Mean corpuscular (kor-PUS-kyu-lar) volume (MCV) is a measure of the average
size of your red blood cells. Abnormal MCV levels may be a sign of anemia or
Blood Chemistry Tests/Basic Metabolic Panel
The basic metabolic panel (BMP) is a group of tests that measures different
chemicals in the blood. These tests usually are done on the fluid (plasma) part
of blood. The tests can give doctors information about your muscles (including
the heart), bones, and organs, such as the kidneys and liver.
The BMP includes blood glucose, calcium, and electrolyte tests, as well as
blood tests that measure kidney function. Some of these tests require you to
fast (not eat any food) before the test, and others don't. Your doctor will
tell you how to prepare for the test(s) you're having.
Glucose is a type of sugar that the body uses for energy. Abnormal glucose
levels in your blood may be a sign of diabetes.
For some blood glucose tests, you have to fast before your blood is drawn.
Other blood glucose tests are done after a meal or at any time with no
Calcium is an important mineral in the body. Abnormal calcium levels in the
blood may be a sign of kidney problems, bone disease, thyroid disease, cancer,
malnutrition, or another disorder.
Electrolytes are minerals that help maintain fluid levels and acid-base balance
in the body. They include sodium, potassium, bicarbonate, and chloride.
Abnormal electrolyte levels may be a sign of dehydration, kidney disease,
liver disease, heart failure, high blood pressure, or other disorders.
Blood tests for kidney function measure levels of blood urea nitrogen (BUN)
and creatinine (kre-AT-ih-neen). Both of these are waste products that the
kidneys filter out of the body. Abnormal BUN and creatinine levels may be signs
of a kidney disease or disorder.
Blood Enzyme Tests
Enzymes are chemicals that help control chemical reactions in your body.
There are many blood enzyme tests. This section focuses on blood enzyme tests
used to check for heart attack. These include troponin and creatine
(KRE-ah-teen) kinase (CK) tests.
Troponin is a muscle protein that helps your muscles contract. When muscle
or heart cells are injured, troponin leaks out, and its levels in your blood
For example, blood levels of troponin rise when you have a heart attack. For
this reason, doctors often order troponin tests when patients have chest pain
or other heart attack signs and symptoms.
A blood product called CK-MB is released when the heart muscle is damaged.
High levels of CK-MB in the blood can mean that you've had a heart attack.
Blood Tests to Assess Heart Disease Risk
A lipoprotein panel is a blood test that can help show whether you're at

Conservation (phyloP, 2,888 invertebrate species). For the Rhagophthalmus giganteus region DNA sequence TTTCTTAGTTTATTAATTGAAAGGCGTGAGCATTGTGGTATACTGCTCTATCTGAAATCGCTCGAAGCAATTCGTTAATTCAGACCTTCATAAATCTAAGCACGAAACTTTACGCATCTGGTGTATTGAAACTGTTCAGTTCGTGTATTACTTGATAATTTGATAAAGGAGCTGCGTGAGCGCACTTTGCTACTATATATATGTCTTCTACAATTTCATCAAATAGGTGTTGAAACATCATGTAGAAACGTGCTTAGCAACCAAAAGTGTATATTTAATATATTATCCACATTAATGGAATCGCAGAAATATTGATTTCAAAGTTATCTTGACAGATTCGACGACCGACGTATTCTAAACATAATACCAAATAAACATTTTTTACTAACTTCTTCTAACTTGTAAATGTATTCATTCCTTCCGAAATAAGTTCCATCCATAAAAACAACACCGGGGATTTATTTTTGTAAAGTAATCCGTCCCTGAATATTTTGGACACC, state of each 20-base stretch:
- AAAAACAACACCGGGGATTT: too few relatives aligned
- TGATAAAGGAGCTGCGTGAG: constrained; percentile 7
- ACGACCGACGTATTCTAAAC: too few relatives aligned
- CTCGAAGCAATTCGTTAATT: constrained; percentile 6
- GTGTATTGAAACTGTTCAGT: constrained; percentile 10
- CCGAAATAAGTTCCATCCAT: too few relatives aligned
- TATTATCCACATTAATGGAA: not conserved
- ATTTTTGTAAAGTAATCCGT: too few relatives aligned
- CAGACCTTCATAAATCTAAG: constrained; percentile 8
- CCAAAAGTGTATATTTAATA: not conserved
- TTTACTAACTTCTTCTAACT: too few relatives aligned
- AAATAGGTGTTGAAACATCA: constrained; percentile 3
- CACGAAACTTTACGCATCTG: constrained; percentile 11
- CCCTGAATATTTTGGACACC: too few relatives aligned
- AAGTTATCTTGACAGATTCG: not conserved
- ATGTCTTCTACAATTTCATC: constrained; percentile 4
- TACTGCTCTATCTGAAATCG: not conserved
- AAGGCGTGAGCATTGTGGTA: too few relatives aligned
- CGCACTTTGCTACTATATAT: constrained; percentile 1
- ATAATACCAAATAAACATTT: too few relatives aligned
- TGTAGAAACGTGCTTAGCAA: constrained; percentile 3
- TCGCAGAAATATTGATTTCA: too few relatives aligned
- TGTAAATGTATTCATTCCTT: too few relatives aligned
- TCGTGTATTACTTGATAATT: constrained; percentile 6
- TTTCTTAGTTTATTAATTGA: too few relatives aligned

risk for coronary heart disease (CHD). This test looks at substances in your
blood that carry cholesterol.
A lipoprotein panel gives information about your:
- Total cholesterol.
- LDL ("bad")
cholesterol. This is the main source of cholesterol buildup and blockages
in the arteries. (For more information about blockages in the arteries, go
to the Diseases and Conditions Index Atherosclerosis article.)
- HDL ("good")
cholesterol. This type of cholesterol helps decrease blockages in the
- Triglycerides. Triglycerides
are a type of fat in your blood.
A lipoprotein panel measures the levels of LDL and HDL cholesterol and triglycerides
in your blood. Abnormal cholesterol and triglyceride levels may be signs of
increased risk for CHD.
Most people will need to fast for 9 to 12 hours before a lipoprotein panel
There are no standard laboratory tests during this exam. However, we may order
certain tests routinely:
- Complete blood count
- Chemistry panel
- Urinalysis (UA)
Unless symptoms already suggest a problem, these tests are unlikely to
provide useful information.
A lipid panel (cholesterol test) is recommended every five years. Abnormal cholesterol
levels increase the risk for heart attacks and strokes.
Physicals may advise Prevention
The annual physical exam is a great opportunity to refocus your attention on
prevention and screening:
- At age 50, it's time to begin
regular screening for colorectal cancer. People with immediate family
members with colorectal cancer may need to be screened before age 50.
- For most women, age 40 marks
the time to begin annual mammogram screening for breast cancer.
- Everyone should have their
cholesterol (lipids) checked every five years after age 20, according to
the American Heart Association.
Healthy behaviors work far better than medicine at preventing illness, and
don't require a prescription:
- Do 30 minutes of brisk walking
or other exercise, most days of the week. Your risk for cardiovascular
disease, diabetes, and cancer will fall dramatically.
- Eat a mostly plant-based
diet, low in animal fats.
- Above all, don't smoke.
What should you bring to my
"Welcome to Medicare" physical exam?
Medical records, family health history and a list of
- Medical records, including
immunization records. Even if your current doctor does the exam, gather as
much medical information as you can to make sure nothing is overlooked.
- Family health history. Try to
learn as much as you can about your family's health history before your
appointment. The information will help you and your doctor better
understand what screenings you should get and what to watch for in the future.
- Prescription drugs. Bring a
list of any prescription drugs, over-the-counter drugs, vitamins, and
supplements that you currently take, how often you take them, and why.